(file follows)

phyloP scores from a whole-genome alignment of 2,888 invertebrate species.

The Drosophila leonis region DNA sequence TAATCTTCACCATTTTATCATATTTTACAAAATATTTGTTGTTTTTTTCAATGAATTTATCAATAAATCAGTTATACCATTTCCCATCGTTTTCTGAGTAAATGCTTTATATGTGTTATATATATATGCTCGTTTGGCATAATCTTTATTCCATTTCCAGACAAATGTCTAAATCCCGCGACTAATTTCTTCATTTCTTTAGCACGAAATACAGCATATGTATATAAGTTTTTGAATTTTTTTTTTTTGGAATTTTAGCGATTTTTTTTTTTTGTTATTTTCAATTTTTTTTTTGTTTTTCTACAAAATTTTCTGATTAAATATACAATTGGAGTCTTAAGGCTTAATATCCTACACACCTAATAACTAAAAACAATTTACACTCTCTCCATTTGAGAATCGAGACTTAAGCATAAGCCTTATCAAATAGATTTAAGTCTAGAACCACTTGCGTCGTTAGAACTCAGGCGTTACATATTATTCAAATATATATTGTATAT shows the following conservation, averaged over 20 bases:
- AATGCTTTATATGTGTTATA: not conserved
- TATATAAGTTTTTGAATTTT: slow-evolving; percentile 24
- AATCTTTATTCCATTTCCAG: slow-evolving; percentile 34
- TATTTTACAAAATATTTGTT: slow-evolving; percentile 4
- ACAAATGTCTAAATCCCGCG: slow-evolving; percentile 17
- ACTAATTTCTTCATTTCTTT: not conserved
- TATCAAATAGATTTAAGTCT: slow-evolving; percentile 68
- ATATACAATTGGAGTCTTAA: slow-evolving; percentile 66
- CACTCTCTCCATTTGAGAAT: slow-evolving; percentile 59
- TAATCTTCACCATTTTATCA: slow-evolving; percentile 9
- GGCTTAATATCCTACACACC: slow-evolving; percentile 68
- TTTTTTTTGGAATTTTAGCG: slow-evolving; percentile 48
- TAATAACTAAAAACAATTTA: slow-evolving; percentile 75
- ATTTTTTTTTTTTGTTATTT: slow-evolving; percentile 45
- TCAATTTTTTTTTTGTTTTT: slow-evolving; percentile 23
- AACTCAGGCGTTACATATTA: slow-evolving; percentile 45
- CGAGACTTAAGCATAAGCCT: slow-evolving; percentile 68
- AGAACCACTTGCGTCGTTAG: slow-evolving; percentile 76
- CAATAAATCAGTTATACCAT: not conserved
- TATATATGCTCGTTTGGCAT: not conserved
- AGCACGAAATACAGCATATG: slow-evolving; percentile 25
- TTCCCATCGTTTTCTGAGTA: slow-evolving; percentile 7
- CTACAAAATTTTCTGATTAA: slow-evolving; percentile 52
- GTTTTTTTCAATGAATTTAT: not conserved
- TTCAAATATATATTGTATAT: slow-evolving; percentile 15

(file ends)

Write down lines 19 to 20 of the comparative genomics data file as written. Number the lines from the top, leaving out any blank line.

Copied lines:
- CGAGACTTAAGCATAAGCCT: slow-evolving; percentile 68
- AGAACCACTTGCGTCGTTAG: slow-evolving; percentile 76